WASHINGTON — The U.S. Congress is not creating a new military service devoted to space, but analysts and lawmakers say they have laid the groundwork for the ambitious, and controversial plan.

The 2018 National Defense Authorization Act that passed the Senate Nov. 16, not only left out House-passed language to build a new Space Corps within the Air Force, but expressly banned its creation.

Rather than maintain the status quo, however, lawmakers who favored a Space Corps over the go-slow approach favored by the White House and Pentagon officials won a victory in the bill’s aggressive overhaul of the Air Force’s organization for space.

“Some of the initial headlines said they killed Space Corps, but I think it’s more accurate to say they deferred it,” said Todd Harrison, a top defense budget analyst at the Center for Strategic and International Studies and director of its Aerospace Security Project. His analysis is here.

“And of course, they slapped the Air Force over this. All these things the Air Force had been doing, that the Air Force had responsibility for, they took away,” Harrison added.

The bill axes A11, the service’s new three-star billet for deputy chief of staff for space operations. Instead, it gives more responsibility and authority to Air Force Space Command for space acquisitions, resource management, requirements, war fighting, and personnel development—viewed as a start for the potential creation of a Space Corps in the future.

Crucially, the bill requires the deputy defense secretary to have an independent organization—and not the Air Force—develop a road map to “establish a separate military department” for space, rather than a military service within the Department of the Air Force, and that it would encompass “national security space” rather than just Air Force space.

To Harrison, the language and tone of the summary accompanying the bill suggests a lack of confidence in the Air Force leadership.

Besides killing A11 — which the NDAA summary rips as “a hastily-developed half-measure instituted by the Air Force, which at best only added a box on the organizational chart” — and boosting Air Force Space Command, the bill kills the Defense Space Council and principal DoD space adviser (both headed by the secretary of the Air Force). It also turns the Operationally Responsive Space Office into the Space Rapid Capabilities Office, reporting directly to Air Force Space Command.

The key proponents of a Space Corps, House Strategic Forces Chairman Mike Rogers, R-Ala., and Ranking Member Jim Cooper, D-Tenn., trumpeted the bill in a joint statement Nov. 8 for taking “the first step in fundamentally changing and improving the national security space programs of the Department of Defense and the U.S. Air Force in particular.”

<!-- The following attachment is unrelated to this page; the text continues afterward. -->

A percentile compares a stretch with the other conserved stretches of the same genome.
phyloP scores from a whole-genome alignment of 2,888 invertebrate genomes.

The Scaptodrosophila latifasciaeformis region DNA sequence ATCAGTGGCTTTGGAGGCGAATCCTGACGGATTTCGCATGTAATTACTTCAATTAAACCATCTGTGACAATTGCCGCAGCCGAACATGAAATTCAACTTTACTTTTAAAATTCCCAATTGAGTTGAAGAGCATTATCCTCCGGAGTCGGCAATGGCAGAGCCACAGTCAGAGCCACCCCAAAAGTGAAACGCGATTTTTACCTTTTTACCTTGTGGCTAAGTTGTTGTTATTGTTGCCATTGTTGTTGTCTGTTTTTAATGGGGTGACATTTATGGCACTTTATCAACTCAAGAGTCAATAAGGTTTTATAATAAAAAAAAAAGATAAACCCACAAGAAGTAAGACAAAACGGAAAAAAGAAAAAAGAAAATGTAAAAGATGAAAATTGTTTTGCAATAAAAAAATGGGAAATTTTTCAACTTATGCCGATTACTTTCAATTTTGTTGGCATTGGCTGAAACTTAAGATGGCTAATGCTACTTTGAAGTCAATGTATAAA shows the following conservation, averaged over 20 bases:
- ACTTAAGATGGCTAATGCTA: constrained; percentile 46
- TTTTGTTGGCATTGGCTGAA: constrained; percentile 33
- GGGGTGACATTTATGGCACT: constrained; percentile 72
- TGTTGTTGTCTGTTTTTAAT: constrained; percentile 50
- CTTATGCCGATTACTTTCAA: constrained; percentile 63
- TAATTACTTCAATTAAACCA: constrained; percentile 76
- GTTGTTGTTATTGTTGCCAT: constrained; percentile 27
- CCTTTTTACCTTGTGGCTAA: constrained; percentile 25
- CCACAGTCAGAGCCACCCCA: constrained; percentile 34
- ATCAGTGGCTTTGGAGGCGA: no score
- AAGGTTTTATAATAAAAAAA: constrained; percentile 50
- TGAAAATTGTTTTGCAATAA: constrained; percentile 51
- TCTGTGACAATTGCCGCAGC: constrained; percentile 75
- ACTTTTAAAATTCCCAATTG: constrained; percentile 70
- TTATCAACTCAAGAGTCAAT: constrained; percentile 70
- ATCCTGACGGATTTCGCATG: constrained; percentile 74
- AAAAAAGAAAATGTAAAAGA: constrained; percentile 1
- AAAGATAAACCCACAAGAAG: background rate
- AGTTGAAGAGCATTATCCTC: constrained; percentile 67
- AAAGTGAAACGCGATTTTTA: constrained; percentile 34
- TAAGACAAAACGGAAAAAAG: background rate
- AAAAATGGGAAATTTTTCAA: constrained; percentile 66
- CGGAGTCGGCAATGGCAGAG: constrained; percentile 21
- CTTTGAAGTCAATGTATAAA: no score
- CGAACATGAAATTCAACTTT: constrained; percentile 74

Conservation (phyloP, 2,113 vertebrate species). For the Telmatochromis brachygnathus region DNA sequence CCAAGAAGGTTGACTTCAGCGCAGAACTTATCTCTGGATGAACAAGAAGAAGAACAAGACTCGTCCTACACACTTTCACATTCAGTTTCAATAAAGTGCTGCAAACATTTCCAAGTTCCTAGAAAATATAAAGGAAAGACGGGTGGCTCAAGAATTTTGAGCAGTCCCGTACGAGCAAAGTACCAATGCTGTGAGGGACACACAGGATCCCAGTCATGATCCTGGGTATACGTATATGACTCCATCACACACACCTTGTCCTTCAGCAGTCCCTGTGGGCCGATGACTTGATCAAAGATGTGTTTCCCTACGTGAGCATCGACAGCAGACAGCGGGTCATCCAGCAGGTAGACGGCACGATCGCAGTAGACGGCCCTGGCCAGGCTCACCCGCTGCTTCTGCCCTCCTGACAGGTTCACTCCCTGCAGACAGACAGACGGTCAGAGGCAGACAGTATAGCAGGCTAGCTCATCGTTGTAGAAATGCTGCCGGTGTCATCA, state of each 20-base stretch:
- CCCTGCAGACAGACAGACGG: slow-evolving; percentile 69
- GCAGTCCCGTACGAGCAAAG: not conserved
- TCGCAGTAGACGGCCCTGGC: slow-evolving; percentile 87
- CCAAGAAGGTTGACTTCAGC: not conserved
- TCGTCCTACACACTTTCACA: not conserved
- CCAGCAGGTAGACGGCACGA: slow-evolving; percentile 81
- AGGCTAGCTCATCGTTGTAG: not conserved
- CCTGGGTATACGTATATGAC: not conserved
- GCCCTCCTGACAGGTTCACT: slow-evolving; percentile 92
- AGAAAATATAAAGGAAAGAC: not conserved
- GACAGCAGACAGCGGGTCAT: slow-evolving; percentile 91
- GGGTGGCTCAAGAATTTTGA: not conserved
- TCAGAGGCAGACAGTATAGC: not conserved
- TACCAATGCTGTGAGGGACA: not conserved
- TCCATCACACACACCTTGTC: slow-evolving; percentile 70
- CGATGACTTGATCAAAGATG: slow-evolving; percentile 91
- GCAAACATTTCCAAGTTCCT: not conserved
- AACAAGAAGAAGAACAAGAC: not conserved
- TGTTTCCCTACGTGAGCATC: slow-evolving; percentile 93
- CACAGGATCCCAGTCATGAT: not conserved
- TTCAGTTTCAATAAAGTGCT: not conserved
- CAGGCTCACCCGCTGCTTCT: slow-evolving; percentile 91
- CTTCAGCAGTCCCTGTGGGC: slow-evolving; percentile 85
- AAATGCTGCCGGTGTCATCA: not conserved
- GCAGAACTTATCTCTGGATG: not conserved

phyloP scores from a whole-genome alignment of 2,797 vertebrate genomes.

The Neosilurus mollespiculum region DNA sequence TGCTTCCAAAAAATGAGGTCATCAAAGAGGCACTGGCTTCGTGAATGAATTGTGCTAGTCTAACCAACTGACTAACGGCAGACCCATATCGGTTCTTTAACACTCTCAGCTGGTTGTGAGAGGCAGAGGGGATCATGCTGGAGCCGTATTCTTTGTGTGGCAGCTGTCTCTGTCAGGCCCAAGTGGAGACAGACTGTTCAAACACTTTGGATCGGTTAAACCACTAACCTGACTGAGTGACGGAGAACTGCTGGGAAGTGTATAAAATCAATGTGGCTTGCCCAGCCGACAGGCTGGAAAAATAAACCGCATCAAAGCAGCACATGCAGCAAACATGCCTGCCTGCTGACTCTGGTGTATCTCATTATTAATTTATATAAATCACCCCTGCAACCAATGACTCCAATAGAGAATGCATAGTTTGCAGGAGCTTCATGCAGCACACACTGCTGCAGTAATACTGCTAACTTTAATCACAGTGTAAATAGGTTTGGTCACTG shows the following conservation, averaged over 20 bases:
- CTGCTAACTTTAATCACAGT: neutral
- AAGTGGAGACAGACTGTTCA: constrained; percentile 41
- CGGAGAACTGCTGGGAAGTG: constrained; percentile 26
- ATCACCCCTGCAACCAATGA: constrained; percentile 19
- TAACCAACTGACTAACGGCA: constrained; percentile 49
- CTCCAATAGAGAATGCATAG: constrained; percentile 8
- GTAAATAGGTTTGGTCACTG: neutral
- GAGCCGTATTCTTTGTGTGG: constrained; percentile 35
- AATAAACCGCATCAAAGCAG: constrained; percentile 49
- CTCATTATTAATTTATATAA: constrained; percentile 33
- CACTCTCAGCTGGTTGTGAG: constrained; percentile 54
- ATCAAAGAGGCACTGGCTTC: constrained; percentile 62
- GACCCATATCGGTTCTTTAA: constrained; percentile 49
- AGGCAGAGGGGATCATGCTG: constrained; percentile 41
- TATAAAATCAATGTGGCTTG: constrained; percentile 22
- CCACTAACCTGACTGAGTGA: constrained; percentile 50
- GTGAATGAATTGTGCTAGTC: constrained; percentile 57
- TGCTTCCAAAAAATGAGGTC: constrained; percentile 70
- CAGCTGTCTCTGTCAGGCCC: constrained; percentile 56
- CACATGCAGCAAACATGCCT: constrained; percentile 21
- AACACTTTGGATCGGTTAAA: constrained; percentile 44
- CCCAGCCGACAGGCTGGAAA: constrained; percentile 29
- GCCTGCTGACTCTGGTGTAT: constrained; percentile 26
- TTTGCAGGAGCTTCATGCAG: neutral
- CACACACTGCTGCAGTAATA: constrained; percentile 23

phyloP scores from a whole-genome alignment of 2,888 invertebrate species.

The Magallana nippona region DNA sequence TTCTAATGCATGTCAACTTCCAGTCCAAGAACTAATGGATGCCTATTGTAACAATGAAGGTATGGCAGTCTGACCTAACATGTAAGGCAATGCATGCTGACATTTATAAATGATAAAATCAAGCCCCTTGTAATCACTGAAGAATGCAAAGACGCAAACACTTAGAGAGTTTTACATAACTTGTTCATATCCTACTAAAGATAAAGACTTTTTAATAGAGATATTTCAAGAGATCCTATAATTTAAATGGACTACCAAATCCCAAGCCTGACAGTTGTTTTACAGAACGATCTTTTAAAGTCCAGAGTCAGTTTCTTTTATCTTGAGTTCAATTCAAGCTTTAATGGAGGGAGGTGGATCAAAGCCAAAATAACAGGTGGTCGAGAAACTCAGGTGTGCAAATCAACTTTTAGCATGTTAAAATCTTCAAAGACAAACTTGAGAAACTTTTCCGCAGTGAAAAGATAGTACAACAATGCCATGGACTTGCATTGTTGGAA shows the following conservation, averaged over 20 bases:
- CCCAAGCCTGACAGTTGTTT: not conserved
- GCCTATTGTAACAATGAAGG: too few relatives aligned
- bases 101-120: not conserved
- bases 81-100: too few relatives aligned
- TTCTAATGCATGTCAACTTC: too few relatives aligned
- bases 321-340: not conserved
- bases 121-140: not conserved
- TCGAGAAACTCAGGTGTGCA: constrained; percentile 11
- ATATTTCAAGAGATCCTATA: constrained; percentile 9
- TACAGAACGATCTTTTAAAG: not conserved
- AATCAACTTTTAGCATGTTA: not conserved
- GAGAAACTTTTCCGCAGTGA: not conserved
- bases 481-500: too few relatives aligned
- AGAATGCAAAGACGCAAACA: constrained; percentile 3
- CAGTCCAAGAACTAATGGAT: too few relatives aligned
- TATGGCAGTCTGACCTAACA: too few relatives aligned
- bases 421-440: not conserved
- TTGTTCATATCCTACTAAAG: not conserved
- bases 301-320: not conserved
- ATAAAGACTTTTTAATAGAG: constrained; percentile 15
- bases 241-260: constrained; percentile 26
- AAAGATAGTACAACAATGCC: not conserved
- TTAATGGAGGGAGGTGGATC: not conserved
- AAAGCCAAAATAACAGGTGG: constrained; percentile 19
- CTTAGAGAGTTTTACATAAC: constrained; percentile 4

The idea is that America’s military has become evermore dependent on satellites for communication, intelligence and navigation, and that it must have a dedicated branch to best counter foes like Russia and China, already working to exploit that vulnerability.

Rogers had argued the Air Force resisted the move in part because its space accounts are a “money pot,” which service leaders have raided for years to pay for air-domain needs.

“After months of thorough oversight, it became clear that the Department of Defense, and the Air Force in particular, did not prioritize space capabilities even as threats increase, and were not structured in a way to ensure that we are able to deter, defend and if necessary fight and win in space,” Rogers and Cooper said in their joint statement.

The White House and its new team, including Defense Secretary Jim Mattis and Air Force Secretary Heather Wilson, all dug in and pushed back as the NDAA wound its way through Congress. They argued a Space Corps would only add more bureaucracy.

Ultimately, the bill does indicate Congress is displeased with the Air Force. Harrison credited an “unforced error” by the Air Force for that.

“The pushback was too strong, and it seemed like the Air Force was not getting the message from Congress, that it wanted the Air Force to do something different,” Harrison said. “Secretary Wilson had the perfect opportunity to say, ‘I’m new, I’m going to be the referee here [between Rogers and the Air Force].’ But she didn’t.”

It’s not clear whether the Air Force and the armed services committees are precisely on the same page, even now.

Speaking at the Halifax International Security Forum in Canada this month, the chief of U.S. Strategic Command, Air Force Gen. John Hyten, framed the bill not as a rebuke, but hailed the NDAA’s changes as bulldozing bureaucracy. He said its assessment of the problem is “exactly right.”

“My biggest fear is actually not about the Russians or the Chinese,” Hyten said. “My biggest fear is that our country seems to have lost the ability to go fast, and our adversaries are going fast, and if we don’t fix that, we won’t stay ahead of them.”

Hyten was dismissive of the idea of Space Corps, however, referencing an aircraft from science fiction.

“I don’t think we need a Space Corps,” Hyten said. “I had a boss one time that told me that you don’t need a space corps until you’ve got X-Wing fighters. That’s about the timing I think you would need when you get the need for a Space Corps. It just adds more bureaucracy.”

To Hyten, the NDAA’s approach will not necessarily lead to a new Space Corps.

“The whole goal was to eliminate some of the bureaucracy that was keeping us from going fast and say, all right, Air Force, you have a big role with Air Force Space Command, you’re in charge,” Hyten said. “Now we need to figure out the Pentagon side of the house, and basically clean the floor of everything that was in the Pentagon and say, ‘Now figure out a way to go fast.’”

Valerie Insinna in Halifax, Canada, contributed to this report.